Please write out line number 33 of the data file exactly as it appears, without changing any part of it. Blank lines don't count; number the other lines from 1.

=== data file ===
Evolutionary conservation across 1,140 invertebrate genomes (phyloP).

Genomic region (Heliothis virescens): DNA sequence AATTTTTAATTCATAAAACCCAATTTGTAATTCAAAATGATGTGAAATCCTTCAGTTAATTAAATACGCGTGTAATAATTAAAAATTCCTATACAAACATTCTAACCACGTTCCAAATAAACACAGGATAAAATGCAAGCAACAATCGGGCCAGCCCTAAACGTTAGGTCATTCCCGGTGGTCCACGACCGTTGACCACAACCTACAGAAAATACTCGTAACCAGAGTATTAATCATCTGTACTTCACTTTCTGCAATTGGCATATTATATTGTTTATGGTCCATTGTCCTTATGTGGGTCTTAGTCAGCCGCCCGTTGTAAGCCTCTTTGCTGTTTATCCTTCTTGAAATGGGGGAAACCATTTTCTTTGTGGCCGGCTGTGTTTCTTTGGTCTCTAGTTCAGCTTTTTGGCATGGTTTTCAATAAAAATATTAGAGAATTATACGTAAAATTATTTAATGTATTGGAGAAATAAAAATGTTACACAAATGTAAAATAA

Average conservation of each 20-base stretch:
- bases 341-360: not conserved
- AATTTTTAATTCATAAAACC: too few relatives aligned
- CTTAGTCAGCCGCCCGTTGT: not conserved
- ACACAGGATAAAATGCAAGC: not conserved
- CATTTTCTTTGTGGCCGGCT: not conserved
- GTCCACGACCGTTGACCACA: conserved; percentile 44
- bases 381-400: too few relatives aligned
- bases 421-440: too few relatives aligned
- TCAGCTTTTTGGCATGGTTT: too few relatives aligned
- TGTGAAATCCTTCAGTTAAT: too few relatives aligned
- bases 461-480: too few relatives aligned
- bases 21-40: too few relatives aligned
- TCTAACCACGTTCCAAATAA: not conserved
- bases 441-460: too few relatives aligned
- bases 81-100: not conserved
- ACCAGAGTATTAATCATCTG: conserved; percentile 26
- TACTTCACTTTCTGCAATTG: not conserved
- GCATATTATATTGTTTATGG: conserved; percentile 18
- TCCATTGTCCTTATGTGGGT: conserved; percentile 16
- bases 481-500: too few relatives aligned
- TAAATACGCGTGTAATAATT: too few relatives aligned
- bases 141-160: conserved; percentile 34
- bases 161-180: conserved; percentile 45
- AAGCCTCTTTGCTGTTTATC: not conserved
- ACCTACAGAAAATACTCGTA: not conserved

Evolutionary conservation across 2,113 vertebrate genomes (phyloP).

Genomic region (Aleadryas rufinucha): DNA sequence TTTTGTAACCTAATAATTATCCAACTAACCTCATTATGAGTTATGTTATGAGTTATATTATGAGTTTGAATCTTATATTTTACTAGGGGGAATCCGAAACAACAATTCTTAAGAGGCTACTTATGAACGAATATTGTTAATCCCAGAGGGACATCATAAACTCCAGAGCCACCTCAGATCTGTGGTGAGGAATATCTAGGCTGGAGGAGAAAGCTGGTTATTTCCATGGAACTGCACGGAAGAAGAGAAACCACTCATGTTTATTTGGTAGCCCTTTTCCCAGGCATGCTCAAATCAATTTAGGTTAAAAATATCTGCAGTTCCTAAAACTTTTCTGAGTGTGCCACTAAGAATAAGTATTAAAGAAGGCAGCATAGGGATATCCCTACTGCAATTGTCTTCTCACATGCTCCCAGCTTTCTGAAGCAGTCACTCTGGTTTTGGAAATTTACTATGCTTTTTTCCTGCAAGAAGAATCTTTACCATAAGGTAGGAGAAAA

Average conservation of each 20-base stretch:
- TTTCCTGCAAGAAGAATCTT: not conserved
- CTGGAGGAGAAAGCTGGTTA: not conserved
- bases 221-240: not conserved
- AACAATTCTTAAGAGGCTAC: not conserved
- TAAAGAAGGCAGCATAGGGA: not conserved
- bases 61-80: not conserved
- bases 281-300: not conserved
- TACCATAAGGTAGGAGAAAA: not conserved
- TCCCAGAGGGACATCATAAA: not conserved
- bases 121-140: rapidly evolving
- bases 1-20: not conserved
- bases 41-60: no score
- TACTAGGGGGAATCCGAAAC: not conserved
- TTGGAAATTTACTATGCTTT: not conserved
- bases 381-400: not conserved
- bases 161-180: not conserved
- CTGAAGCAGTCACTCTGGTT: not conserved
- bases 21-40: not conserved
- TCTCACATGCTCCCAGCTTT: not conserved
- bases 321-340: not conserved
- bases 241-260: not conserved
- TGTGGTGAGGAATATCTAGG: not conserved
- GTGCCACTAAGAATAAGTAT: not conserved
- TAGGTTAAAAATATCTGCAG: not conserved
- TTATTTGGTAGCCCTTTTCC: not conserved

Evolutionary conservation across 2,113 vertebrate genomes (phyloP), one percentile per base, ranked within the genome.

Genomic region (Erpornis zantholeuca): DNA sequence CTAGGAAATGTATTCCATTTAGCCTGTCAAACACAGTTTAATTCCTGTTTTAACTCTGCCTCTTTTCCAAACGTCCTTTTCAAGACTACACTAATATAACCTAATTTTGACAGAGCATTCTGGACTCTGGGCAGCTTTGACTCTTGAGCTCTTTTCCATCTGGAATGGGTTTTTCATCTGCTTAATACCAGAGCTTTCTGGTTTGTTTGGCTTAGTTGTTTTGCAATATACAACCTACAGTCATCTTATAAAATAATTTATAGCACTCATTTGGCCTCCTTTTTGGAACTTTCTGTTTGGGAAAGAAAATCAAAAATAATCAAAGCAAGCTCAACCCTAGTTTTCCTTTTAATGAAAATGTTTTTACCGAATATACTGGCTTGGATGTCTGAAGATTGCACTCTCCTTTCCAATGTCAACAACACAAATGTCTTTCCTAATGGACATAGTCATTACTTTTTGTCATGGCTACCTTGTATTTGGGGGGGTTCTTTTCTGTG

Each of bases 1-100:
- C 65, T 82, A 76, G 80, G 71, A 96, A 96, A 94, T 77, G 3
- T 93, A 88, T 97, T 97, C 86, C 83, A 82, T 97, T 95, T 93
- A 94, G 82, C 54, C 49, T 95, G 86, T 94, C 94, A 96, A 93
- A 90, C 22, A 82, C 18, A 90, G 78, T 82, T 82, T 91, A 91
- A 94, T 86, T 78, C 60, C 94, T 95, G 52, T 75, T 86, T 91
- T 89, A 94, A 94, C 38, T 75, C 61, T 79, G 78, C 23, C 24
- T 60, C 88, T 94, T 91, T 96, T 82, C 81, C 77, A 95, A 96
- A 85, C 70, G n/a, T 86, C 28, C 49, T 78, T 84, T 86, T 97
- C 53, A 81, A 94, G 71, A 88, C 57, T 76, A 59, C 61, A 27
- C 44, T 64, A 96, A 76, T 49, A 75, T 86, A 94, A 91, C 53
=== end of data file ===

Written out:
- CTGGAGGAGAAAGCTGGTTA: not conserved